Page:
High Court to hear fresh 'right to die' bid
17 July 2017 National News
A man who is not expected to live beyond nine months is to begin the latest attempt to change the law on assisted dying.
Noel Conway, a retired college lecturer, successfully went to the Court Of Appeal in April after he was denied permission to bring a judicial review over the ban on helping a person to die.
The 67-year-old, from Shrewsbury, was diagnosed with motor neurone disease in November 2014 and uses ventilation equipment and a wheelchair.
His lawyers say that when he has less than six months left and still has mental capacity, “he would wish to be able to enlist assistance to bring about a peaceful and dignified death”.
Mr Conway wants a declaration that the Suicide Act 1961 is incompatible with European laws on respect for private and family life, and protection from discrimination.
The case Noel Conway v Ministry of Justice will be heard by three judges over five days at the High Court and could have major implications for the right to die in the UK.
Mr Conway’s case is the latest high-profile attempt to change the law in the UK and follows recent developments around the world.
Tom Davies, from Dignity in Dying, said: “Other countries just like us are managing to take hold of this issue and create more compassionate, safer laws that we could have in this country too.”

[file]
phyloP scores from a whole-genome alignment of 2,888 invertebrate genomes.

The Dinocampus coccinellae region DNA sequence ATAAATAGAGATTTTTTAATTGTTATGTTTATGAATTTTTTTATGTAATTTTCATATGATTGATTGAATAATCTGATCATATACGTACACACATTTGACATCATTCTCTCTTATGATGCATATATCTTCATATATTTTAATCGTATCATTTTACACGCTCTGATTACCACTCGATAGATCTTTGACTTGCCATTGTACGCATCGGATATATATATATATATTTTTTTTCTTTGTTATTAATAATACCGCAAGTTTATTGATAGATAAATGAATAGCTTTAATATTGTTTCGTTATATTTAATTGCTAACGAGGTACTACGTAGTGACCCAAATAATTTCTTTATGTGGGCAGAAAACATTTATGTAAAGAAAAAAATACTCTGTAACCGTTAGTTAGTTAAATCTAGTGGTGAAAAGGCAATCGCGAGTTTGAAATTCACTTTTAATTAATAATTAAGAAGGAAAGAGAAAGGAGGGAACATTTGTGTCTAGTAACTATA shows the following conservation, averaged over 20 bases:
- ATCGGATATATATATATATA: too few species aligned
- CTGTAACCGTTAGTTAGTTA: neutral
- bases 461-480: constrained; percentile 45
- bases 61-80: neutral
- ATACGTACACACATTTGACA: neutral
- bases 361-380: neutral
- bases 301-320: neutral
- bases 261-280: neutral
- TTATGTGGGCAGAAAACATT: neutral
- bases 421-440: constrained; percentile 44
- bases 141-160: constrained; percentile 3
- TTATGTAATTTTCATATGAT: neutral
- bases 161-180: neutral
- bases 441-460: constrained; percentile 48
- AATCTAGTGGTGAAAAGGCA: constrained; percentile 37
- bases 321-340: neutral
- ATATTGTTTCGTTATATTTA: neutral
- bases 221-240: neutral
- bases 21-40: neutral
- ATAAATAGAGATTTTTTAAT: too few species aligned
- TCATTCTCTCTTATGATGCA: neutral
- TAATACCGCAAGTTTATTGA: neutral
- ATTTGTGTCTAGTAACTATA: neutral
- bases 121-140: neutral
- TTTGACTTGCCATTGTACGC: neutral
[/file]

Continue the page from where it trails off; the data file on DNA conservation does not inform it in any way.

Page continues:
He names Canada as an example, along with US states California and Colorado.
However, campaigners like Roger Symes from Not Dead Yet said he would be opposing Mr Conway’s challenge, as it puts vulnerable people at risk.
“What we’ve seen in other countries that legalise assisted suicide is that it starts off as only being available to a very small group and then it widens and widens.
“So anybody else who thinks: ‘this is nothing to do with me, this is just about one poor man who needs help to die’, it’s not that at all.
“It’s actually about how we treat people in society who need help for whatever reason.”
Mr Conway’s legal fight follows a , who was paralysed after a stroke.
However, in 2014, the Supreme Court decided against Mr Nicklinson’s widow and said UK law on assisted dying was not contrary to the European Convention on Human Rights.
A vote in the House of Commons in 2015 led to a bill to amend the law being overwhelmingly rejected by 330 MPs to 118.